The state’s reputation stays in the people, those who say “win” instead of when and “git” instead of retrieve. This is where “down yonder” applies to both down the street and in the next county. Growing up in Oklahoma means wondering whether “waitin on” and “fixin to” are really all that grammatically incorrect. One must be a special breed of Oklahoman to pronounce Catoosa, Checotah, Coweta, Miami, Okmulgee, Sapulpa, Tahlequah and Wewoka all correctly without a bat of an eyelash or a few overworked nerves. Even when I’m trying to be northern and proper, I still catch myself with a sunflower-seed bellyache, holding my torso and calling out at the top of my lungs, “Ow, my ABDOMAAAN!”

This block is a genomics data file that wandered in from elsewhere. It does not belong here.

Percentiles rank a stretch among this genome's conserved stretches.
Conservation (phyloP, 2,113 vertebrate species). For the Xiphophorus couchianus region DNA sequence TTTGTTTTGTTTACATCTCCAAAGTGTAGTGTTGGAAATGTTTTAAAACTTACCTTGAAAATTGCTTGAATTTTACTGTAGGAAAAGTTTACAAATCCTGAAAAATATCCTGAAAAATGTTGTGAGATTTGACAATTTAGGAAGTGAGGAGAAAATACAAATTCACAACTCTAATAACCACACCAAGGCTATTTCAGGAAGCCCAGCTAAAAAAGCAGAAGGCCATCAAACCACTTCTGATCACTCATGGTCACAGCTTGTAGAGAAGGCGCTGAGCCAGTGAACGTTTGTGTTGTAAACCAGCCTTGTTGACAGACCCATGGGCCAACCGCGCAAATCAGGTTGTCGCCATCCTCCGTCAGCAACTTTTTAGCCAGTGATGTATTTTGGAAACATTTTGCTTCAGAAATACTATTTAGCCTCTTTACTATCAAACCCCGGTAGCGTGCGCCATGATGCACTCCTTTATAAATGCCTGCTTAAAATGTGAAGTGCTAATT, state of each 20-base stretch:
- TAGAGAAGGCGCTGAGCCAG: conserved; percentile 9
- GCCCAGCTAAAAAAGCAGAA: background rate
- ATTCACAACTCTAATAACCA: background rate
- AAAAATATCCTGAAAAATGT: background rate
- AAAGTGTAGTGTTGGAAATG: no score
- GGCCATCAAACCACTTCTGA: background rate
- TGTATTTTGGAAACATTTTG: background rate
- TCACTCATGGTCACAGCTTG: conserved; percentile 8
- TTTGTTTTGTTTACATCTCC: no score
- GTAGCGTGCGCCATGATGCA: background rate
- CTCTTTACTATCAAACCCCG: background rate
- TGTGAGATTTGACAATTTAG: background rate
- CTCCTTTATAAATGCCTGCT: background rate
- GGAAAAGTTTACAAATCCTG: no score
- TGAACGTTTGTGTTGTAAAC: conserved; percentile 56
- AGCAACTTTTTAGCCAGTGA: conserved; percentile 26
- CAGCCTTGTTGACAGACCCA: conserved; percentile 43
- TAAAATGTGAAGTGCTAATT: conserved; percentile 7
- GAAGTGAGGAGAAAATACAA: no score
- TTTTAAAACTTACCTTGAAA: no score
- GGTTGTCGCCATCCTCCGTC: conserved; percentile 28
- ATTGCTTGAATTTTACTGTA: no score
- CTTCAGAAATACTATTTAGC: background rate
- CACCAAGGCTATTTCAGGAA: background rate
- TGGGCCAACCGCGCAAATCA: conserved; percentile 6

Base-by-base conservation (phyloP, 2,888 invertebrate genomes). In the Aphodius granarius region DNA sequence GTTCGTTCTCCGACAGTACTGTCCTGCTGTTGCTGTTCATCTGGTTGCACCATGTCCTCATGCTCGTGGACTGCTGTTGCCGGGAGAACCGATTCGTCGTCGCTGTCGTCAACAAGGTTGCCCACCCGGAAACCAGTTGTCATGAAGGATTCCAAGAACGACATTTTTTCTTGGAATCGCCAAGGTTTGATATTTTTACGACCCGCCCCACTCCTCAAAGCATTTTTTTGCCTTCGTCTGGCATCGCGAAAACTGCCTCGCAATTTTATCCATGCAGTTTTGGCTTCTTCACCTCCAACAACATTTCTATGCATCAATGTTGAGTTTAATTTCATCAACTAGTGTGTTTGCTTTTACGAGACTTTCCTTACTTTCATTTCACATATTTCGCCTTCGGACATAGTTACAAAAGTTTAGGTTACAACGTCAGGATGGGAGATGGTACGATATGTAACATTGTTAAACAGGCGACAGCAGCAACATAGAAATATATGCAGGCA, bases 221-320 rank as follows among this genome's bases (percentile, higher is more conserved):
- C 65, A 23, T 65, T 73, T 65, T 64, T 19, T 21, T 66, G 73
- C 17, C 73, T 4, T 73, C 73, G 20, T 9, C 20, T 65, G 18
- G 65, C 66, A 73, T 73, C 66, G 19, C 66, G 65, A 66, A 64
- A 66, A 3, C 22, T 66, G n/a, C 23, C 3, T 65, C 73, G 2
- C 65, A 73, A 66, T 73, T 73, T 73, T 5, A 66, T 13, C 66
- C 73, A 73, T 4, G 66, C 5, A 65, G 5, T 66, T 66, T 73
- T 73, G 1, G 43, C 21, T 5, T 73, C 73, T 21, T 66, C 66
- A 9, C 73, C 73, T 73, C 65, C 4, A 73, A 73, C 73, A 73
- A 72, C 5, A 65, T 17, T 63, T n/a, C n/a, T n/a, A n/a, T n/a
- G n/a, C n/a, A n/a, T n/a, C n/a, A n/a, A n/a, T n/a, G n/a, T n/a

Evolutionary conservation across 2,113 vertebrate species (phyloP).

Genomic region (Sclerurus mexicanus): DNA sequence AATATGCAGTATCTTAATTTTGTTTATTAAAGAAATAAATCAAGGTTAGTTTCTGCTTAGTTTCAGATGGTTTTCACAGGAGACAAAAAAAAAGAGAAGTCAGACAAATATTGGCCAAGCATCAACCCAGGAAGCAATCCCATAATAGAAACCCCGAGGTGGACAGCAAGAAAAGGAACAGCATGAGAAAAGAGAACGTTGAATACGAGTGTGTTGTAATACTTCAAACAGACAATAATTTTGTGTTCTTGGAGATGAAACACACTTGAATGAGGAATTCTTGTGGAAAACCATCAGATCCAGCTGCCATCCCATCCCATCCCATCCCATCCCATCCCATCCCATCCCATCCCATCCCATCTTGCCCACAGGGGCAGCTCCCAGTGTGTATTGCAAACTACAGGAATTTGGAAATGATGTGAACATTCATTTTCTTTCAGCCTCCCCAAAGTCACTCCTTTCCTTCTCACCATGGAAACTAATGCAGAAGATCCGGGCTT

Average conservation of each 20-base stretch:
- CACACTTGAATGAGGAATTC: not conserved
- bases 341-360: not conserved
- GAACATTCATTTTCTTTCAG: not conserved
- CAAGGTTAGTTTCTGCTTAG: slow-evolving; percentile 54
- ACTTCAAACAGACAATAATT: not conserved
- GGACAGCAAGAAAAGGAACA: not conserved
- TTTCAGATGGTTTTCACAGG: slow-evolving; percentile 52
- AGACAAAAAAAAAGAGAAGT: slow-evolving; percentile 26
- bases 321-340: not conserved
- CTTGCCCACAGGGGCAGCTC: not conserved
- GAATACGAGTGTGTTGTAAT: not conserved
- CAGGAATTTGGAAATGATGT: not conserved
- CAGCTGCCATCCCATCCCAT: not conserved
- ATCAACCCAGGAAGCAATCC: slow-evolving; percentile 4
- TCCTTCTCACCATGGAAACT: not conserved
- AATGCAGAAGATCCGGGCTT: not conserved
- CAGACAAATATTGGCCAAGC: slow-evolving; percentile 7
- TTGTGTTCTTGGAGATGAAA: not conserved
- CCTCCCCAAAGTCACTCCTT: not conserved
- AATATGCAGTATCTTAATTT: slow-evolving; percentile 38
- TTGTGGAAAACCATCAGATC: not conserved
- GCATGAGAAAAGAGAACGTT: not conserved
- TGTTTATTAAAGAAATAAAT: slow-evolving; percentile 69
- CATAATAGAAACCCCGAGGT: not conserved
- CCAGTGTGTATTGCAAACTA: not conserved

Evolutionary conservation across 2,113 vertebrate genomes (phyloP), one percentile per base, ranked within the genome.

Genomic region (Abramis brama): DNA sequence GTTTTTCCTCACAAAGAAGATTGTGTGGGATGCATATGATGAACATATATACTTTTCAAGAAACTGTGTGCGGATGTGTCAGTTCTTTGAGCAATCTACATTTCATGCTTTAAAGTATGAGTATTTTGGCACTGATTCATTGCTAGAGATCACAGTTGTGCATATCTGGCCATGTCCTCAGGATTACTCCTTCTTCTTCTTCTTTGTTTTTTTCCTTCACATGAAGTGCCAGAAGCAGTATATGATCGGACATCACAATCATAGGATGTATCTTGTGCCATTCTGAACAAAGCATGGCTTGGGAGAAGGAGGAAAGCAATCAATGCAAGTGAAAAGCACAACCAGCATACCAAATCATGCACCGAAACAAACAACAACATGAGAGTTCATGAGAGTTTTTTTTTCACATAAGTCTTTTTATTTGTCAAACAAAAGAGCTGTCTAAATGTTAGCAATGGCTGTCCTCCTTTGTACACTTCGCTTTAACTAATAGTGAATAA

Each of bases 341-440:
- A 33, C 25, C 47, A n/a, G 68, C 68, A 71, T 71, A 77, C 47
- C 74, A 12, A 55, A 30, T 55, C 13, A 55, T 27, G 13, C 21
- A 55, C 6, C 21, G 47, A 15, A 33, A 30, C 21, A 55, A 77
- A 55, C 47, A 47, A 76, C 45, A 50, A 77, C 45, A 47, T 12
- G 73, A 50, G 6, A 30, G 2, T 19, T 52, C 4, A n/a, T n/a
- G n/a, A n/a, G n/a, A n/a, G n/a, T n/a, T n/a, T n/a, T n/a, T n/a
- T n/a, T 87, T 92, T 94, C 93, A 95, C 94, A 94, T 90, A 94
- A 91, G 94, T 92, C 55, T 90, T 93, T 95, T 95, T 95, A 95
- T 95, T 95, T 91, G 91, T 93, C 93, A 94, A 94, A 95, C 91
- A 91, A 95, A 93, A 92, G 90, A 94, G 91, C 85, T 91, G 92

Where Christmas tree lights are shaped like shotgun shells, you’ll find me, wearing boots on Thanksgiving. Country songs can seem so much more romantic than Michael Bolton, if played over the soft sound of wind hissing over brown leaves on a Sunday.
Sometimes the best part of life is turning on the radio in order to listen to a woman just east of me tell a story about graduating in a senior class composed of 23. Oklahoma life is being the first in an extended American family to chase a rolling bit of tumbleweed. Quite often, I wonder if my cousins in Illinois and Pennsylvania really know what they’re missing.